Friday, November 05, 2010

Always Remember

The fifth of November is remembered as the day upon which the gunpowder plot, an attempt by a Roman Catholics to blow up the Protestant Parliament, was foiled by the Providence of God. Guy Fawkes was caught on November 5, 1605, and after a few days of torture gave up his co-conspirators and revealed the full details of the conspiracy, including a related plot to assassinate King James I (VI of Scotland). That's the same James who had the previous year authorized a new English translation of the Bible, subsequently published in 1611.

16 comments:

Mark Farnon (Tartanarmy) said...

Wow...not many even bother to report such news in our day...kudos to you mr T'fan....Mark

Truth Unites... and Divides said...

"The fifth of November is remembered as the day upon which the gunpowder plot, an attempt by a Roman Catholics to blow up the Protestant Parliament, was foiled by the Providence of God."

Wasn't there a recent movie that updated this "theme"?

Matthew said...

TU&D,

You might be thinking of "V for Vendetta".

Truth Unites... and Divides said...

Matthew, that's the one!

Victoria Lynch said...

Now I know what you meant when you kept telling us to always remember the 5th of November! I love these tidbits of history, and did not remember this one! Thanks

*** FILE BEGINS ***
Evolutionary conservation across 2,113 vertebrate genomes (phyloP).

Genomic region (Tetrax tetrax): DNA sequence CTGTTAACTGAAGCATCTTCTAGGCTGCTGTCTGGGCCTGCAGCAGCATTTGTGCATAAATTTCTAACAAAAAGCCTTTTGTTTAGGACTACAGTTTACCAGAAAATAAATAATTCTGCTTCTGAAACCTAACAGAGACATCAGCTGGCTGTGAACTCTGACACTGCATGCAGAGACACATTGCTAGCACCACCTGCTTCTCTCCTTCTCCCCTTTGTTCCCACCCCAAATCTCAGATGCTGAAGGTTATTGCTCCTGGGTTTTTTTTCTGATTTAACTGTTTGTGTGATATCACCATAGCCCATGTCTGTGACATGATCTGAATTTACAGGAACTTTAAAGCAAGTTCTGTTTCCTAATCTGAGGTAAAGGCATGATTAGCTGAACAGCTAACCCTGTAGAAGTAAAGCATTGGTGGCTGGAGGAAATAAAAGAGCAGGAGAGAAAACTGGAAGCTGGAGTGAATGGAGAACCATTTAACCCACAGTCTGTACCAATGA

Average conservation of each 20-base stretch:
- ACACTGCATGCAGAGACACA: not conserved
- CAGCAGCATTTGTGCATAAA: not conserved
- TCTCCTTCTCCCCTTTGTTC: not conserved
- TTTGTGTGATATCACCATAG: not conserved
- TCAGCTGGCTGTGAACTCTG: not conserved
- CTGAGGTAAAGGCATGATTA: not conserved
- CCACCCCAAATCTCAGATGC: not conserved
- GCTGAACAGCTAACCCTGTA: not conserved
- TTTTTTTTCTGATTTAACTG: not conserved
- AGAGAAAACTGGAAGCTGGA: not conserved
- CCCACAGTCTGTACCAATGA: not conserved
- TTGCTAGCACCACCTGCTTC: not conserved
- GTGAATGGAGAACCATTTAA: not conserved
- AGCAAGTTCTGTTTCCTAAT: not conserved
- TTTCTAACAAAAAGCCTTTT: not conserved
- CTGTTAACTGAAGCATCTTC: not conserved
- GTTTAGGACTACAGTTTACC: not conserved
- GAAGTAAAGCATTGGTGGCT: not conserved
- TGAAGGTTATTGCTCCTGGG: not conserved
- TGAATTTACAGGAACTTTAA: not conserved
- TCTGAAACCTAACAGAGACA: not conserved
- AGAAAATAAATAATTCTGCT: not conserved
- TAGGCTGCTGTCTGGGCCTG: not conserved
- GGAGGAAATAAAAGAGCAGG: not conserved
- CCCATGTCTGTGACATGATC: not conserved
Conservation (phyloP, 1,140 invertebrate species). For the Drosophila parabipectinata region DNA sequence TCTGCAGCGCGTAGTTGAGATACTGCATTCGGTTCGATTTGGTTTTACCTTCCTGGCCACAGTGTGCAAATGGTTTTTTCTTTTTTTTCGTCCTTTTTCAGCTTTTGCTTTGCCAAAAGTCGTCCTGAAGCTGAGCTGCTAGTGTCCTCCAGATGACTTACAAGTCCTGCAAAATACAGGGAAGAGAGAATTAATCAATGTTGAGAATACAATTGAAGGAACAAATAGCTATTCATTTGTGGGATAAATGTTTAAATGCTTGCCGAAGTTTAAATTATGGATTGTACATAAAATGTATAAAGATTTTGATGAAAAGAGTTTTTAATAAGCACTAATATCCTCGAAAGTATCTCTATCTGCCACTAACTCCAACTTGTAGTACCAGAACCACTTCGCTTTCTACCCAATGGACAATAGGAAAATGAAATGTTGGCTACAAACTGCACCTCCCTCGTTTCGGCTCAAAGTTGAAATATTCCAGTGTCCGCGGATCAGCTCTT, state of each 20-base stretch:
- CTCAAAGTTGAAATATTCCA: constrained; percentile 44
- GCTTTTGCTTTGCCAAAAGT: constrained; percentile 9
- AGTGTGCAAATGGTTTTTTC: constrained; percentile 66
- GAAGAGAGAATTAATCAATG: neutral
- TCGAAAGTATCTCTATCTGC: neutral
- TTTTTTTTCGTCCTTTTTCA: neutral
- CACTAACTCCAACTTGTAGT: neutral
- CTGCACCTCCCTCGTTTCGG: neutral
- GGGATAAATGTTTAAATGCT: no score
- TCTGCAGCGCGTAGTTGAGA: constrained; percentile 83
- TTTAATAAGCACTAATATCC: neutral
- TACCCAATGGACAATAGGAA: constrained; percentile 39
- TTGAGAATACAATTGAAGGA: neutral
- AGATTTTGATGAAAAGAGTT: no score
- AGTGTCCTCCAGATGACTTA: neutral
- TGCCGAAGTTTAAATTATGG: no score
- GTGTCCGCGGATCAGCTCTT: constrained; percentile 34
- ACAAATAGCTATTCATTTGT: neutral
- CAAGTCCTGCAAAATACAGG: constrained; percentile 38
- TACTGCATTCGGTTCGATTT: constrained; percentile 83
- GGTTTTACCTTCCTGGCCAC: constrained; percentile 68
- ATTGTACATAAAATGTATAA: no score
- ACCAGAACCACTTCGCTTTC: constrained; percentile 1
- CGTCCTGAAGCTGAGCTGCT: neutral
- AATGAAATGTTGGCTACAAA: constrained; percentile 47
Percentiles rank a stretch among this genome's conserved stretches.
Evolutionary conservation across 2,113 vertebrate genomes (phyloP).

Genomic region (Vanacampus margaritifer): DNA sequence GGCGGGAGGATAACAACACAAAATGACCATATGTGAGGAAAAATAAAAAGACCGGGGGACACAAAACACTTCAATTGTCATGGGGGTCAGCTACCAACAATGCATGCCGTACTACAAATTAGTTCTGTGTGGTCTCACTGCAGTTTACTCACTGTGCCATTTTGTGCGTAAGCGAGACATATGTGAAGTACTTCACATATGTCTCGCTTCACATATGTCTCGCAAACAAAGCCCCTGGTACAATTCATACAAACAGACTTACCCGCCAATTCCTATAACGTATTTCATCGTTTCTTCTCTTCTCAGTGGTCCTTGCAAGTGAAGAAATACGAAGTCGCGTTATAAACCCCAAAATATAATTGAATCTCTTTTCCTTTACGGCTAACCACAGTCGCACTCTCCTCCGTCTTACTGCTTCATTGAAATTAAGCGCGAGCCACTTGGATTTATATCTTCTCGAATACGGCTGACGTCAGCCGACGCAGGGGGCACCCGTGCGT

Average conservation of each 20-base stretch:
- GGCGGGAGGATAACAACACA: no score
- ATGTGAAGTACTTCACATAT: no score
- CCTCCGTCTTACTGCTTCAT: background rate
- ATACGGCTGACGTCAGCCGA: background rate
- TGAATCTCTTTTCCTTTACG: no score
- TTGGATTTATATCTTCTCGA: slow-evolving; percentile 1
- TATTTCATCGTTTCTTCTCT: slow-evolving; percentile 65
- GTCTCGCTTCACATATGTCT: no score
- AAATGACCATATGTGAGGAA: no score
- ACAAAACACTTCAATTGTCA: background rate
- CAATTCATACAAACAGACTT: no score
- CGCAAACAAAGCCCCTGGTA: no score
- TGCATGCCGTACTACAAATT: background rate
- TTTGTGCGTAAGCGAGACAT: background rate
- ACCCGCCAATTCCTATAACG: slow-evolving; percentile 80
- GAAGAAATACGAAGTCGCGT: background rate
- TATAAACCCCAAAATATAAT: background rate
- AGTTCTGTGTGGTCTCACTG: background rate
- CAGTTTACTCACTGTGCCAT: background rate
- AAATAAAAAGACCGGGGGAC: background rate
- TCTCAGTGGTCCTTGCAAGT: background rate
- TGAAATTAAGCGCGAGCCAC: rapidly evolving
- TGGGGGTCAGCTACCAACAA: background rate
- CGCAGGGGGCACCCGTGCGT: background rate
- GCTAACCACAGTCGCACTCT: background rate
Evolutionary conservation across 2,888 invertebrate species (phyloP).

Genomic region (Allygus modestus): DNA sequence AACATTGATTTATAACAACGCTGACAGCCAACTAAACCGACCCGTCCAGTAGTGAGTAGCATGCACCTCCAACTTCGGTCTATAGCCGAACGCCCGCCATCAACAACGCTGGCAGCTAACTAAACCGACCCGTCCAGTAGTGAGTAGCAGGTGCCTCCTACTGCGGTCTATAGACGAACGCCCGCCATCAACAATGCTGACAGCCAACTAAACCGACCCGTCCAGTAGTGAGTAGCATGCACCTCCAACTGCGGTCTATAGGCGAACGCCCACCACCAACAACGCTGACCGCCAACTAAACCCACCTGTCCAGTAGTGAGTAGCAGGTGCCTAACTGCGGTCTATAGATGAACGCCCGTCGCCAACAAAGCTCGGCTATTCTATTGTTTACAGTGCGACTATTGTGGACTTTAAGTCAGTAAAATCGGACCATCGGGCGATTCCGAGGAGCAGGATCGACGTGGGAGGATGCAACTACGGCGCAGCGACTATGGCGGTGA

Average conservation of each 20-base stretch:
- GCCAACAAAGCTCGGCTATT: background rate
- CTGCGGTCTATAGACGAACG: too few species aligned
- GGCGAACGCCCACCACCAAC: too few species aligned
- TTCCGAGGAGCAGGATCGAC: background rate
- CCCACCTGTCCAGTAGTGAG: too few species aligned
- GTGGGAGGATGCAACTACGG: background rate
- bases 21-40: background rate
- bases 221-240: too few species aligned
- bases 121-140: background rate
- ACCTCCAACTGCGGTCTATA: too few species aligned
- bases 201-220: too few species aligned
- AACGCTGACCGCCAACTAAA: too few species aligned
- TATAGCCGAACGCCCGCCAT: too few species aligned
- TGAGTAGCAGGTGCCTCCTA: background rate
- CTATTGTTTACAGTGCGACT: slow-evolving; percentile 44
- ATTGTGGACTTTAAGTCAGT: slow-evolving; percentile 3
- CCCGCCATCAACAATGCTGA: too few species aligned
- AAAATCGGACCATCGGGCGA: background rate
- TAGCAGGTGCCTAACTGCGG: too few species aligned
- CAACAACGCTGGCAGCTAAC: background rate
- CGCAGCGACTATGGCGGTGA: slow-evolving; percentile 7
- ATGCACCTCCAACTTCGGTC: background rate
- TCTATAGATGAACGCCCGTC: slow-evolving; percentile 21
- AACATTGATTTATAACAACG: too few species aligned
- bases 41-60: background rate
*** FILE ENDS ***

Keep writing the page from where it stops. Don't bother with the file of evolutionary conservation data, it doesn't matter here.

John Bugay said...

T-Fan, believe it or not, I had only recently (within the last few weeks) heard of this incident. Thanks for bringing it to attention.

natamllc said...

The only troubling part of that whole sordid affair of this man, Fawkes, clearly led astray by vicious willing dark and wicked spirits that seem to have their way with Roman Catholics too, instead of being led by the Spirit of Grace, is the stark contrast between Scripture and him being tortured for a few days after being caught by the governing authorities.

Here's the Biblical way of dealing with our enemy:

Rom 12:17 Repay no one evil for evil, but give thought to do what is honorable in the sight of all.
Rom 12:18 If possible, so far as it depends on you, live peaceably with all.
Rom 12:19 Beloved, never avenge yourselves, but leave it to the wrath of God, for it is written, "Vengeance is mine, I will repay, says the Lord."
Rom 12:20 To the contrary, "if your enemy is hungry, feed him; if he is thirsty, give him something to drink; for by so doing you will heap burning coals on his head."